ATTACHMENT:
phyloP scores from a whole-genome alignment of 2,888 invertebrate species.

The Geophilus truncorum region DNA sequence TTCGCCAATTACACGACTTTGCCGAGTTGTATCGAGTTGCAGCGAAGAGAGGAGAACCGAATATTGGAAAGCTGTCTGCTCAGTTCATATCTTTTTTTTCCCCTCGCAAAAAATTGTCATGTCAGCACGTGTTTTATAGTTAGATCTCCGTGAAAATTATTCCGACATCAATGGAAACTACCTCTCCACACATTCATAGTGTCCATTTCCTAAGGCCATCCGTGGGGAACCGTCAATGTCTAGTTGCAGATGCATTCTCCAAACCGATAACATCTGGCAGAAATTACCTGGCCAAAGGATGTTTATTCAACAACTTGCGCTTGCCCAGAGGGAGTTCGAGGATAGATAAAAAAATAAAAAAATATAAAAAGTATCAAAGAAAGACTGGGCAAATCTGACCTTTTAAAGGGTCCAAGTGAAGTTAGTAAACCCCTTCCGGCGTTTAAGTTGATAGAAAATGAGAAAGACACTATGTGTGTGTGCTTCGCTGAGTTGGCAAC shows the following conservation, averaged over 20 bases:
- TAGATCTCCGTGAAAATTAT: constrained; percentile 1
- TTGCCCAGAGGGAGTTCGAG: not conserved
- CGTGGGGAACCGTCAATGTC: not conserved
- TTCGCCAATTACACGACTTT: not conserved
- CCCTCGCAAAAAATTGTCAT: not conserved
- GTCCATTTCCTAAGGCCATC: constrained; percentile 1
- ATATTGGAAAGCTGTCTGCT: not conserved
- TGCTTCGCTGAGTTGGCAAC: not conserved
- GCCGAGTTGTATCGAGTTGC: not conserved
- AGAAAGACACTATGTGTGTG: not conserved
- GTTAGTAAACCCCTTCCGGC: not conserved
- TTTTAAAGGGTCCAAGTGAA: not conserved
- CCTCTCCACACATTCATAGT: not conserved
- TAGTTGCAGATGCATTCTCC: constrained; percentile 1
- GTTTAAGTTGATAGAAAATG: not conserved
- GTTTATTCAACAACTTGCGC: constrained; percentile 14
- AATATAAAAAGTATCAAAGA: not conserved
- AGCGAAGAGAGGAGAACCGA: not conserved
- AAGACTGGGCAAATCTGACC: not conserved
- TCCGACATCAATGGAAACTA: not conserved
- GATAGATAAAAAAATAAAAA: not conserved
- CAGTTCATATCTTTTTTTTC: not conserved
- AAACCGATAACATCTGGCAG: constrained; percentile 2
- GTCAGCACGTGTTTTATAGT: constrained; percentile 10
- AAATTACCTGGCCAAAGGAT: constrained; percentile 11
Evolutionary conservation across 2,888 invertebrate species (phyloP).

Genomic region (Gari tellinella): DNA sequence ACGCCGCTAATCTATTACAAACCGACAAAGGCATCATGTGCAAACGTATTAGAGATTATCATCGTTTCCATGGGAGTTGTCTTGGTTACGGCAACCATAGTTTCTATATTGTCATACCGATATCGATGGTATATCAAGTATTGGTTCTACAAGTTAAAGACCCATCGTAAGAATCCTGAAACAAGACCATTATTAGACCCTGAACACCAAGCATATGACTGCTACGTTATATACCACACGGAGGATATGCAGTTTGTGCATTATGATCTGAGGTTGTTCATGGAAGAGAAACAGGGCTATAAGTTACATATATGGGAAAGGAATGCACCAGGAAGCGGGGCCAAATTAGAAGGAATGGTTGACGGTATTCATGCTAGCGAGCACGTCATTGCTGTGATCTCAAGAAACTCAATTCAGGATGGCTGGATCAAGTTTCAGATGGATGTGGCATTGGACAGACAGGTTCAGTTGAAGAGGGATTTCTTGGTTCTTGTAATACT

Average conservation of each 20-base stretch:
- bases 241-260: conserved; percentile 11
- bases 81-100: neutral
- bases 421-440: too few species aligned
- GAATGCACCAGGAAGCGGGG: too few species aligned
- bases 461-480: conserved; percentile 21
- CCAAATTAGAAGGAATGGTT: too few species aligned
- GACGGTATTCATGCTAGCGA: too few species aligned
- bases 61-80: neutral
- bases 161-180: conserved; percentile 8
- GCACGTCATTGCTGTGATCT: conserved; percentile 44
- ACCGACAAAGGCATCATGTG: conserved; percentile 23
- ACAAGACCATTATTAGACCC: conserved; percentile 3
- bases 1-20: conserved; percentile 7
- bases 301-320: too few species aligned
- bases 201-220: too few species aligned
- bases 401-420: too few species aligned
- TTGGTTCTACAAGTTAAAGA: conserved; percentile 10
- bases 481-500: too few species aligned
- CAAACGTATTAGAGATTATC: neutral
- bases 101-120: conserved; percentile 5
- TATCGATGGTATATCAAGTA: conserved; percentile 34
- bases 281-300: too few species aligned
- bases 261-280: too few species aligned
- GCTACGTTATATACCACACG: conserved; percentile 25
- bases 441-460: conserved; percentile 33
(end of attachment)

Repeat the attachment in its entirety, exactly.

phyloP scores from a whole-genome alignment of 2,888 invertebrate species.

The Geophilus truncorum region DNA sequence TTCGCCAATTACACGACTTTGCCGAGTTGTATCGAGTTGCAGCGAAGAGAGGAGAACCGAATATTGGAAAGCTGTCTGCTCAGTTCATATCTTTTTTTTCCCCTCGCAAAAAATTGTCATGTCAGCACGTGTTTTATAGTTAGATCTCCGTGAAAATTATTCCGACATCAATGGAAACTACCTCTCCACACATTCATAGTGTCCATTTCCTAAGGCCATCCGTGGGGAACCGTCAATGTCTAGTTGCAGATGCATTCTCCAAACCGATAACATCTGGCAGAAATTACCTGGCCAAAGGATGTTTATTCAACAACTTGCGCTTGCCCAGAGGGAGTTCGAGGATAGATAAAAAAATAAAAAAATATAAAAAGTATCAAAGAAAGACTGGGCAAATCTGACCTTTTAAAGGGTCCAAGTGAAGTTAGTAAACCCCTTCCGGCGTTTAAGTTGATAGAAAATGAGAAAGACACTATGTGTGTGTGCTTCGCTGAGTTGGCAAC shows the following conservation, averaged over 20 bases:
- TAGATCTCCGTGAAAATTAT: constrained; percentile 1
- TTGCCCAGAGGGAGTTCGAG: not conserved
- CGTGGGGAACCGTCAATGTC: not conserved
- TTCGCCAATTACACGACTTT: not conserved
- CCCTCGCAAAAAATTGTCAT: not conserved
- GTCCATTTCCTAAGGCCATC: constrained; percentile 1
- ATATTGGAAAGCTGTCTGCT: not conserved
- TGCTTCGCTGAGTTGGCAAC: not conserved
- GCCGAGTTGTATCGAGTTGC: not conserved
- AGAAAGACACTATGTGTGTG: not conserved
- GTTAGTAAACCCCTTCCGGC: not conserved
- TTTTAAAGGGTCCAAGTGAA: not conserved
- CCTCTCCACACATTCATAGT: not conserved
- TAGTTGCAGATGCATTCTCC: constrained; percentile 1
- GTTTAAGTTGATAGAAAATG: not conserved
- GTTTATTCAACAACTTGCGC: constrained; percentile 14
- AATATAAAAAGTATCAAAGA: not conserved
- AGCGAAGAGAGGAGAACCGA: not conserved
- AAGACTGGGCAAATCTGACC: not conserved
- TCCGACATCAATGGAAACTA: not conserved
- GATAGATAAAAAAATAAAAA: not conserved
- CAGTTCATATCTTTTTTTTC: not conserved
- AAACCGATAACATCTGGCAG: constrained; percentile 2
- GTCAGCACGTGTTTTATAGT: constrained; percentile 10
- AAATTACCTGGCCAAAGGAT: constrained; percentile 11
Evolutionary conservation across 2,888 invertebrate species (phyloP).

Genomic region (Gari tellinella): DNA sequence ACGCCGCTAATCTATTACAAACCGACAAAGGCATCATGTGCAAACGTATTAGAGATTATCATCGTTTCCATGGGAGTTGTCTTGGTTACGGCAACCATAGTTTCTATATTGTCATACCGATATCGATGGTATATCAAGTATTGGTTCTACAAGTTAAAGACCCATCGTAAGAATCCTGAAACAAGACCATTATTAGACCCTGAACACCAAGCATATGACTGCTACGTTATATACCACACGGAGGATATGCAGTTTGTGCATTATGATCTGAGGTTGTTCATGGAAGAGAAACAGGGCTATAAGTTACATATATGGGAAAGGAATGCACCAGGAAGCGGGGCCAAATTAGAAGGAATGGTTGACGGTATTCATGCTAGCGAGCACGTCATTGCTGTGATCTCAAGAAACTCAATTCAGGATGGCTGGATCAAGTTTCAGATGGATGTGGCATTGGACAGACAGGTTCAGTTGAAGAGGGATTTCTTGGTTCTTGTAATACT

Average conservation of each 20-base stretch:
- bases 241-260: conserved; percentile 11
- bases 81-100: neutral
- bases 421-440: too few species aligned
- GAATGCACCAGGAAGCGGGG: too few species aligned
- bases 461-480: conserved; percentile 21
- CCAAATTAGAAGGAATGGTT: too few species aligned
- GACGGTATTCATGCTAGCGA: too few species aligned
- bases 61-80: neutral
- bases 161-180: conserved; percentile 8
- GCACGTCATTGCTGTGATCT: conserved; percentile 44
- ACCGACAAAGGCATCATGTG: conserved; percentile 23
- ACAAGACCATTATTAGACCC: conserved; percentile 3
- bases 1-20: conserved; percentile 7
- bases 301-320: too few species aligned
- bases 201-220: too few species aligned
- bases 401-420: too few species aligned
- TTGGTTCTACAAGTTAAAGA: conserved; percentile 10
- bases 481-500: too few species aligned
- CAAACGTATTAGAGATTATC: neutral
- bases 101-120: conserved; percentile 5
- TATCGATGGTATATCAAGTA: conserved; percentile 34
- bases 281-300: too few species aligned
- bases 261-280: too few species aligned
- GCTACGTTATATACCACACG: conserved; percentile 25
- bases 441-460: conserved; percentile 33